Many holders of whole-life, or cash-value, life insurance policies are being rudely surprised.
They're finding that the policy's cash value and dividends aren't growing as projected by the nifty computer simulations provided by sales agents. Whole-life insurance, like term insurance, provides a payment when the insured dies. But part of the premium is invested by the insurance company and slowly builds value that can be converted to cash that the policyholder can use.
Standard industry practice has been to use current interest rates or insurers' past investment results to project how much a whole-life policy will be worth in future years or when the cash value will be big enough so that dividends would cover the annual premiums on the policy. Many projections, it turns out, were wildly optimistic.
"The result has been an increasing number of confused, disappointed and angry policyholders," said Kernan King, head marketer at New England Mutual, a Boston insurer.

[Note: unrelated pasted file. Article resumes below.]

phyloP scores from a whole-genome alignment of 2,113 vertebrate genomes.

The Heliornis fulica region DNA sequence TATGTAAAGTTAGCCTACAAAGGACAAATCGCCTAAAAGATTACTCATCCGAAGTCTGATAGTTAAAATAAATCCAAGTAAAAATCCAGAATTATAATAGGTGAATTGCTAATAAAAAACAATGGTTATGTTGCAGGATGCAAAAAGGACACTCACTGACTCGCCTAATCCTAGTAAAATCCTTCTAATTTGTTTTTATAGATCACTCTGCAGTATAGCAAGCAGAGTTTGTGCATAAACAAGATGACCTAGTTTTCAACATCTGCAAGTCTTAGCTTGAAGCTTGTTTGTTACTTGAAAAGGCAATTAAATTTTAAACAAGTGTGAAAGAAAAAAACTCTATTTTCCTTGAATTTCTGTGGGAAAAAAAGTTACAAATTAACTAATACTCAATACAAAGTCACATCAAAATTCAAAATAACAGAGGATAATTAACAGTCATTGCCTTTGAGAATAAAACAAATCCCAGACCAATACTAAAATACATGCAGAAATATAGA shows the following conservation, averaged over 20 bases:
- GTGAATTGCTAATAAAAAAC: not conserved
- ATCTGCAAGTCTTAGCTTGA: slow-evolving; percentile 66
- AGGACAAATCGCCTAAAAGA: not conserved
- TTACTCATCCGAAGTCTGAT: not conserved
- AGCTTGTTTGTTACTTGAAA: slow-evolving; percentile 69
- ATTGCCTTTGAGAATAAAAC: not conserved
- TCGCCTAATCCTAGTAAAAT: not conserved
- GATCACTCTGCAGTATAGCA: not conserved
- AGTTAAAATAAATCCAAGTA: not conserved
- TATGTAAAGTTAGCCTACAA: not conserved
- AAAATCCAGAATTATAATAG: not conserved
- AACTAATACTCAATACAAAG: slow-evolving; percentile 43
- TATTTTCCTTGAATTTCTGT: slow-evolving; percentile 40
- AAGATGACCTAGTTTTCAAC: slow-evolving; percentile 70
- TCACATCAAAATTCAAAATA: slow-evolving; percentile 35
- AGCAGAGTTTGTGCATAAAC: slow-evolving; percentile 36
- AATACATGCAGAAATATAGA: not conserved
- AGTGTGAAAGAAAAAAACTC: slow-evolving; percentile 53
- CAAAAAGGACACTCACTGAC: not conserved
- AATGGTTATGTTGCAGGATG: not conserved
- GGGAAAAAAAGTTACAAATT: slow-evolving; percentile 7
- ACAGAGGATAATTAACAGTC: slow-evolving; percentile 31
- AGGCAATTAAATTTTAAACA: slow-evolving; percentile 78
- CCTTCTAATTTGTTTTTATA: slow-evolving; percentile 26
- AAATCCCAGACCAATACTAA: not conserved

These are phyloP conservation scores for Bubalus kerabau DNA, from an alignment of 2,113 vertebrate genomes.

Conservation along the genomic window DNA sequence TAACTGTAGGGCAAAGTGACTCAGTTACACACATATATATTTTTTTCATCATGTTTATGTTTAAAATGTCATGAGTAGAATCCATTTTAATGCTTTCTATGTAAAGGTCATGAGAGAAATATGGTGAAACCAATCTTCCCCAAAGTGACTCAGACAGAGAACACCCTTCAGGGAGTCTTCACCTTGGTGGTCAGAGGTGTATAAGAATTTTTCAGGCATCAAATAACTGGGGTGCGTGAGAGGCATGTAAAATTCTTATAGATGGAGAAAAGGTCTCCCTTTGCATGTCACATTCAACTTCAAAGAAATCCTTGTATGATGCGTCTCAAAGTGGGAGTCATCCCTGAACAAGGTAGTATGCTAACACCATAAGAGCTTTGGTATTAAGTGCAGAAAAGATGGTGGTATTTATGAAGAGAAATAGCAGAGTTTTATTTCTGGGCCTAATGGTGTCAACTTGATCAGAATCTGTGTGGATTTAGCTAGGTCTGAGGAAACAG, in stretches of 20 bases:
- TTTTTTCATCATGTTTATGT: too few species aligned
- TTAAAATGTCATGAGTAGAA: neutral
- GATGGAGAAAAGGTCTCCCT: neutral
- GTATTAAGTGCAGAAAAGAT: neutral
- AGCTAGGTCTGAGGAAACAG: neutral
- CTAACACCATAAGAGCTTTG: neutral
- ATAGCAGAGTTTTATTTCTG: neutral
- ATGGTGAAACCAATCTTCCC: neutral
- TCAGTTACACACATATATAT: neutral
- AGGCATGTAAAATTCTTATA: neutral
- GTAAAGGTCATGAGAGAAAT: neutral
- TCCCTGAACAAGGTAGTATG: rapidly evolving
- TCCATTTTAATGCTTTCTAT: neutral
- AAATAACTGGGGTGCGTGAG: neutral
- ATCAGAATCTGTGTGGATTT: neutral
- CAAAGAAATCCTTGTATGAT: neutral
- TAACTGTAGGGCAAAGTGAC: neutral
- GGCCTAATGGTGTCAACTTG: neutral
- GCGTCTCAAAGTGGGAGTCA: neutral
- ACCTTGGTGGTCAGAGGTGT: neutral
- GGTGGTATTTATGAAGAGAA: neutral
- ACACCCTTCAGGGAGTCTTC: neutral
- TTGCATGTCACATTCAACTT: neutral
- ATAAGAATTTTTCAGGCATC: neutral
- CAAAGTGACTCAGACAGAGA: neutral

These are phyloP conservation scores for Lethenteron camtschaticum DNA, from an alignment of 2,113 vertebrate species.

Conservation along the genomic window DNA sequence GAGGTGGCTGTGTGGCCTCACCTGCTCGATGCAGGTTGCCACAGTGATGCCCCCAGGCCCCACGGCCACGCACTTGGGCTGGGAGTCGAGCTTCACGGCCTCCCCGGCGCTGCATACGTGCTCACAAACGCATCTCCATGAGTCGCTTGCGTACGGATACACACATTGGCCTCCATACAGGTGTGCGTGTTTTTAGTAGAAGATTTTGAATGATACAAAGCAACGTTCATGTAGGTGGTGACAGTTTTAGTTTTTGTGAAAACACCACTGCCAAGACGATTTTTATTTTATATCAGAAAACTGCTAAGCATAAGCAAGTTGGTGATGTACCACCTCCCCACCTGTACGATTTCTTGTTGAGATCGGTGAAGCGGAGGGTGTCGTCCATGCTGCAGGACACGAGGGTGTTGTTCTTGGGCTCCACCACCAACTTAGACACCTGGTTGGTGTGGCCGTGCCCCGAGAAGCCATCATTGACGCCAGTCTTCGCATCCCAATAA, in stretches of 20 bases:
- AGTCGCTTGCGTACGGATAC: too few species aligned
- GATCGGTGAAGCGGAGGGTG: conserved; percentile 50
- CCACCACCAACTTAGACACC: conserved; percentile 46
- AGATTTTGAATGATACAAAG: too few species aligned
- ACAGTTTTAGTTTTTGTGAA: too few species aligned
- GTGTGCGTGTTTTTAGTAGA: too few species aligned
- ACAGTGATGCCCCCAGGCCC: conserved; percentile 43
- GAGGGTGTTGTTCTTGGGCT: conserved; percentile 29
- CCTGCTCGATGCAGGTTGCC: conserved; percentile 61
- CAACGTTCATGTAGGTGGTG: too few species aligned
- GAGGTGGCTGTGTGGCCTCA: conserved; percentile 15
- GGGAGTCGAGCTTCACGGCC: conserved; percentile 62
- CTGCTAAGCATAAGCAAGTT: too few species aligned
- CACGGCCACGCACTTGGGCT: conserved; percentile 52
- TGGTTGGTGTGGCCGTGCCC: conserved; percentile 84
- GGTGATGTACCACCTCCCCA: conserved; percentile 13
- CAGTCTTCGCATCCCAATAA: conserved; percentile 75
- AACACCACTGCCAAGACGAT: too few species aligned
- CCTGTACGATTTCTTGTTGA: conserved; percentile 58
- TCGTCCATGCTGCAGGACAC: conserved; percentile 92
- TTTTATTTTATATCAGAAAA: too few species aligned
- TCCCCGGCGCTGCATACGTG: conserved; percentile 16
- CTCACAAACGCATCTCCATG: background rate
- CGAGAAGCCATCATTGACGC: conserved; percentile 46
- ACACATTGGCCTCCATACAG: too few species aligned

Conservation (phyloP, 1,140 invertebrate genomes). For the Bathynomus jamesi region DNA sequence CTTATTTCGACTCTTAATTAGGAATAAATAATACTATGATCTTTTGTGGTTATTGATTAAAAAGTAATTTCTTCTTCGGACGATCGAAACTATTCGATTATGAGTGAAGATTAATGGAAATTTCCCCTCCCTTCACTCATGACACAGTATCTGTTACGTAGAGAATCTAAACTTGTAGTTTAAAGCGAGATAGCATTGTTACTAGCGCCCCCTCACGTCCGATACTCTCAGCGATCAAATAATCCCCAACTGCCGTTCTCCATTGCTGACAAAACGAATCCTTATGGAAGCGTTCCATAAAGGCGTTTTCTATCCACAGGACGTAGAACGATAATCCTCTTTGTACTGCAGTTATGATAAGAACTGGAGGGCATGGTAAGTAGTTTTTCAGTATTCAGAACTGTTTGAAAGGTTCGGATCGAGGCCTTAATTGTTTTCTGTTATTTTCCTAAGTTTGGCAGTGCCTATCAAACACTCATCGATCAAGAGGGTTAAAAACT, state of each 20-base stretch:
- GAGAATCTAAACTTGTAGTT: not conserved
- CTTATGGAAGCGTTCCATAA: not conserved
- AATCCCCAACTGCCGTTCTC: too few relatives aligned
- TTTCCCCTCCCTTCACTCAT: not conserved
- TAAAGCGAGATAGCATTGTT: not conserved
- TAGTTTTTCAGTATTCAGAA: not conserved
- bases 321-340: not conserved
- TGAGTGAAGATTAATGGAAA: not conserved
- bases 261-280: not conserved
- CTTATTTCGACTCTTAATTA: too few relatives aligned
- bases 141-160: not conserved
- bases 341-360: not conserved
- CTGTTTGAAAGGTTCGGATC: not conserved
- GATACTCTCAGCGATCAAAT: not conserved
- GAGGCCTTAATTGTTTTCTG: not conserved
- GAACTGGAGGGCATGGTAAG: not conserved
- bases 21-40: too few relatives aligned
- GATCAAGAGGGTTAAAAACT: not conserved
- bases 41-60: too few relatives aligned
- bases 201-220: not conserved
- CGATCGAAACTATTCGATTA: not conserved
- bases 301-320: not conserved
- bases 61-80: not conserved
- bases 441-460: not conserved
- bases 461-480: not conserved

As interest rates slid over the last decade, insurers' investment returns have declined below those in old projections. In response, New England said this week that it would change its sales information.
Illustrations on the buildup in cash value or on future dividends will now be based on varying scenarios of returns -- the current yield, a higher yield and a lower yield. Also, New England's illustrations will prominently show the policy's guaranteed minimum value, a less-impressive result than any of the other scenarios.
Two lessons pop to mind.
First, think of insurance primarily as protection, not an investment.
Second, all consumers and investors should be skeptical of projections, especially those for more than a year or two into the future.
This problem will arise among mutual fund customers, too. Some funds have sold shares by trumpeting past investment results without stressing to investors that such returns are not certain to be repeated.